Filed: April 4, 2011
Opinion by Judge Kathryn Grill Graeff
Held: The clear language of an Agreement for a Line of Credit, as a whole, shows that the signature of a managing partner as guarantor was in a personal capacity, resulting in personal liability when the LLC defaulted on its obligations.
Facts: A professional limited liability company that provides legal services obtained a line of credit from a bank. The Managing Partner, the managing attorney and sole owner of the LLC, signed his name twice on the Agreement, once on the signature line for “Applicant” and once on the signature line for “Guarantor.” After both signatures, The Managing Partner included his title of “Managing Partner.” The Managing Partner also completed the personal information listed under the section title “Guarantor Information.” The Bank approved the line of credit.
Almost three years later, the bank filed a Complaint against the LLC and The Managing Partner asserting that the LLC had failed to make scheduled monthly payments due on the account, and requesting that the court grant judgment in its favor against the LLC and The Managing Partner, jointly and severally. The Managing Partner acknowledged that the LLC had defaulted on the Agreement, but argued that he signed the Agreement in his official capacity as Managing Partner, not as a personal guarantor of the loan. The Managing Partner further asserted that the bank representative told him that although he was signing as guarantor on the LLC’s Line of Credit, he could avoid personal liability by not including his name on the page of the Agreement that asked for legal name of guarantor, and by writing his title of “Managing Partner” after his signature on the final page of the Agreement.
The Circuit court granted summary judgment in favor of the bank and against the LLC and The Managing Partner. The Managing Partner appealed.
Analysis: The legal question before the court was whether The Managing Partner signed his name in his capacity as an officer of the corporation or whether it was a personal guaranty. The Court noted that The Managing Partner in arguing that his signature did not create a personal guaranty cited no case law in support of this assertion. However, the Court exercised its discretion to consider The Managing Partner’s claim. The Managing Partner argued that the court should have allowed him to introduce evidence of the statements allegedly made to him by SunTrust’s representative.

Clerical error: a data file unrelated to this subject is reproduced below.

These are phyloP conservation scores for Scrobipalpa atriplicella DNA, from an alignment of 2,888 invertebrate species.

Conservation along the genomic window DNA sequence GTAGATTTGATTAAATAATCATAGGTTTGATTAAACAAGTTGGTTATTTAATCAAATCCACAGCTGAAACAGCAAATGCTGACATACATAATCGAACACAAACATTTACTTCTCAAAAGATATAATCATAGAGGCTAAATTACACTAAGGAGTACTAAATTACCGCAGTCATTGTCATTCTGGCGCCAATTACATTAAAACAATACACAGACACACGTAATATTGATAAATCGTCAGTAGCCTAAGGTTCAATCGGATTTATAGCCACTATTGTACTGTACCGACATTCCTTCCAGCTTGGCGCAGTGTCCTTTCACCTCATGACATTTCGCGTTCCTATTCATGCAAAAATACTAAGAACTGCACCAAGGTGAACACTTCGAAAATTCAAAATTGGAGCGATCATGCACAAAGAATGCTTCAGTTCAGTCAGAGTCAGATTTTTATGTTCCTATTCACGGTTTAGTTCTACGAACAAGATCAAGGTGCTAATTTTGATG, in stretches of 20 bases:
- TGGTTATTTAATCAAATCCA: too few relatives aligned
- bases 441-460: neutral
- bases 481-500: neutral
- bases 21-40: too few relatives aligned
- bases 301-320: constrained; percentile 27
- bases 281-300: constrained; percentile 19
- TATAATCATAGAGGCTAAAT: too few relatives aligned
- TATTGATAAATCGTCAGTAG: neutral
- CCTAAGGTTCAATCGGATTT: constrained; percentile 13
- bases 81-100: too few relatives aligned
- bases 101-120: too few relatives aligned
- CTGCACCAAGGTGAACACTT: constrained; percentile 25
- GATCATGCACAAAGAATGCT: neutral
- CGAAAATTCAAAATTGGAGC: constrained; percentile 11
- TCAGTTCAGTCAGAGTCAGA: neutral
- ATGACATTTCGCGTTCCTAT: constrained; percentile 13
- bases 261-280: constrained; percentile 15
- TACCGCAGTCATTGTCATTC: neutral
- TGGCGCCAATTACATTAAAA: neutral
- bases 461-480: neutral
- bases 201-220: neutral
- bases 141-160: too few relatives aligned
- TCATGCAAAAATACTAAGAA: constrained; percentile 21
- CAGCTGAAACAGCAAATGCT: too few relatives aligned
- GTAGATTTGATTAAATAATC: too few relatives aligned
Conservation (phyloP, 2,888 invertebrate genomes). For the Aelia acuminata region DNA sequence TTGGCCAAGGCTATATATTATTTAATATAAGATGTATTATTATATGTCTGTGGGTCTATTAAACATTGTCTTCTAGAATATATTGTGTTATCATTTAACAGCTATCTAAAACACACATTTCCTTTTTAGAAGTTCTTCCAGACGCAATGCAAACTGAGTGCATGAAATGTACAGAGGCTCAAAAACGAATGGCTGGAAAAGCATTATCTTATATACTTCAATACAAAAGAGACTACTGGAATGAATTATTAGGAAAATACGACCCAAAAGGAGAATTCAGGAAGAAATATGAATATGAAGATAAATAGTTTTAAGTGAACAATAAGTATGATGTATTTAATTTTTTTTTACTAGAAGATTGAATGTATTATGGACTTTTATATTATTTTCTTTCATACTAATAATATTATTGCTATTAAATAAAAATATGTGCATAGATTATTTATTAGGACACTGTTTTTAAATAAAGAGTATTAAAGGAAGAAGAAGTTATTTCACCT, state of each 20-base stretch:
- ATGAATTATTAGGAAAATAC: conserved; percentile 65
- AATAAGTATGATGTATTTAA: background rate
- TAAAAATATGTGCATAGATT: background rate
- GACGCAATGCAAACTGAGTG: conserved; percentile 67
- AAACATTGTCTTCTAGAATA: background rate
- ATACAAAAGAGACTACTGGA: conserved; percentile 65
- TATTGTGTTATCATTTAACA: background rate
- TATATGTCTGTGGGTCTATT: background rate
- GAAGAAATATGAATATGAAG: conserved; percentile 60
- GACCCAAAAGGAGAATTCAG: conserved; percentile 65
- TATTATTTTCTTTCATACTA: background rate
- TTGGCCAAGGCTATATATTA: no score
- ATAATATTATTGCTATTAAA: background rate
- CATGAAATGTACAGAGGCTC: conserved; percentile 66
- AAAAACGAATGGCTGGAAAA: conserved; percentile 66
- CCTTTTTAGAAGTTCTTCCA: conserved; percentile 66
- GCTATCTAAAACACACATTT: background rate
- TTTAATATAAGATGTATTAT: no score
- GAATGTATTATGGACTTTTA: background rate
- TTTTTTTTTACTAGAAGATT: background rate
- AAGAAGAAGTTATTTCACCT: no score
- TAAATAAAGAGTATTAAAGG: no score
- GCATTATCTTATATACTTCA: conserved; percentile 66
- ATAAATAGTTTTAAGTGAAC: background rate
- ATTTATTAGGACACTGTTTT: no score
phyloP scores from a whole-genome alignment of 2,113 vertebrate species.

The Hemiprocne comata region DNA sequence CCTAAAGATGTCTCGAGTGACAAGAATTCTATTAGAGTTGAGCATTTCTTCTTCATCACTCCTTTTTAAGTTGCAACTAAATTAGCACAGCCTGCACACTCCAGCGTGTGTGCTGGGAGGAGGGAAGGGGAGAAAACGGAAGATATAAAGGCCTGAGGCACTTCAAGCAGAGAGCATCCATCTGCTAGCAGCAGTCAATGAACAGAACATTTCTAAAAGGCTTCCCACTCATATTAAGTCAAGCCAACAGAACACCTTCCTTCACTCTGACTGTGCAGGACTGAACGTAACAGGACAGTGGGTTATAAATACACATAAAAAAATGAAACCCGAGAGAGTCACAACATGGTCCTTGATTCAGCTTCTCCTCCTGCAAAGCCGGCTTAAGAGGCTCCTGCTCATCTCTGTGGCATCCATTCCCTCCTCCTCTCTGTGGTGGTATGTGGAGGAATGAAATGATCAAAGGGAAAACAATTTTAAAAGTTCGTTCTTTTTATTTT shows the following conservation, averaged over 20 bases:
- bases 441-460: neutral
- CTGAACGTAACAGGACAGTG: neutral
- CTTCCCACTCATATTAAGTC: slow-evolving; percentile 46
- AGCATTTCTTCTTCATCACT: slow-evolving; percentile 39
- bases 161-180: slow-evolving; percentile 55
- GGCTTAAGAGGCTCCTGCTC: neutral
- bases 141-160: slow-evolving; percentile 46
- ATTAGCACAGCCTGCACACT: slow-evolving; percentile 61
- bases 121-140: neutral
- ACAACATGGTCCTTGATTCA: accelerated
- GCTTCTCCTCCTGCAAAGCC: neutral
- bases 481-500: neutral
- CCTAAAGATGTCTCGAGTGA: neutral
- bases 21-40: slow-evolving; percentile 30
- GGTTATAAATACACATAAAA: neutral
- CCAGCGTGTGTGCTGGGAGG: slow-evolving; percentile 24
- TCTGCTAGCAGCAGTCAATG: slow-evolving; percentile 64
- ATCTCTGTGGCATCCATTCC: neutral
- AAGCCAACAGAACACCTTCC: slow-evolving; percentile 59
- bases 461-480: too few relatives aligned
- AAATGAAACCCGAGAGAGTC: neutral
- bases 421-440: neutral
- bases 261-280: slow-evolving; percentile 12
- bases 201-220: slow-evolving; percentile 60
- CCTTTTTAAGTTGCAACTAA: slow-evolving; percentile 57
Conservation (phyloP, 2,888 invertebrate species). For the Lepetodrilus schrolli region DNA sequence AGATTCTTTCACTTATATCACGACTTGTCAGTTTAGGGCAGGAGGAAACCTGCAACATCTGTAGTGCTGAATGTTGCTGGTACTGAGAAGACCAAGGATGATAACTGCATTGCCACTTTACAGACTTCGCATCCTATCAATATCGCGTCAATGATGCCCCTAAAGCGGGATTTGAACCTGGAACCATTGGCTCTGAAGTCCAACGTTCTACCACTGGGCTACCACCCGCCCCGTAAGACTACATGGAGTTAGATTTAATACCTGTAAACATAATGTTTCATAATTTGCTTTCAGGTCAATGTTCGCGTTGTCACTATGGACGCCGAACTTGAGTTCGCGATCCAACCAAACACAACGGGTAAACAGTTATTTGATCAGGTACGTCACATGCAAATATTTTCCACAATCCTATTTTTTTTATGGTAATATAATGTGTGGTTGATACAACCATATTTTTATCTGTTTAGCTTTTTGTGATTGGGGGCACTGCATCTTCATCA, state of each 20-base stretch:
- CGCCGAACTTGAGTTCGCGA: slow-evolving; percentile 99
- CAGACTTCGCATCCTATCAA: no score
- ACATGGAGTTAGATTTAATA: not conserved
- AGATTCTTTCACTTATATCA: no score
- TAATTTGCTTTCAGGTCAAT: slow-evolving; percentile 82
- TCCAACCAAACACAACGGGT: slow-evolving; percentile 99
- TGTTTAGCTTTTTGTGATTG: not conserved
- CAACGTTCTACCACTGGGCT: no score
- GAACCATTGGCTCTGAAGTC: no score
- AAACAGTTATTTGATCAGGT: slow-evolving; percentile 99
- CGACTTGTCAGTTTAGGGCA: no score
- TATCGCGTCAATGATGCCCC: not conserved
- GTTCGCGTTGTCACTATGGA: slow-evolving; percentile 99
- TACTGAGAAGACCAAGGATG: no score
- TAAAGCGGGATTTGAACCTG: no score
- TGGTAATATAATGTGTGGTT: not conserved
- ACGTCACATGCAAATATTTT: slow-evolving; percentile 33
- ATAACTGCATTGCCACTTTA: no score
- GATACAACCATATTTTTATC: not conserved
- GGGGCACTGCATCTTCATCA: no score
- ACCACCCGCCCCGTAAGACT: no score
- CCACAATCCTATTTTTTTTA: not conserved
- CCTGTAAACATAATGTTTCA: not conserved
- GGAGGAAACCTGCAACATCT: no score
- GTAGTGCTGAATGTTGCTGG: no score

Maryland courts adhere to a principle of objective interpretation of contracts, and only when the language of the contract is ambiguous will the court look to extraneous sources for the contract’s meaning. The Court compared the contract in this case to a similar case, L & H Enterprises, Inc. v. Allied Building Prod. Corp, 88 Md. App. 642, where there was a question of whether a guaranty of a corporation’s obligation, signed by a corporate officer, was signed in the officer’s representative or individual capacity. Although the Court in that instance found there was no personal liability because there was intent to only bind the corporation and only one place the corporation’s representatives signed, the Court distinguished that case from the case at hand. Here, there were two signature lines, one for “Applicant,” the law firm, and one for “Guarantor.” The Managing Partner signed his name on both signature lines, including his title after his signature. The court asserted that a corporate officer is not relieved of personal liability by the mere addition of his corporate title to a signature line.
The Managing Partner also completed the personal information under the “Guarantor Information” section of the form. If The Managing Partner had only signed the guaranty in a representative capacity, this would render the guaranty inconsequential; it would add nothing to SunTrust’s security to have the law firm, through its Managing Partner, guaranty an obligation to which the law firm was already bound. The language of the Agreement specifically indentifies the applicant, the LLC, as the entity primarily responsible for the line of credit, and the individual signing as guarantor, as jointly liable for the obligation of the LLC.
Since the language, which is clear and unambiguous, of the Agreement as a whole shows an intent to fix personal liability, parol evidence is inadmissible to contradict the clear terms of the Agreement.
The Court held that the circuit court properly granted bank’s motion for summary judgment against the LLC and the Managing Partner.
The full opinion is available in pdf.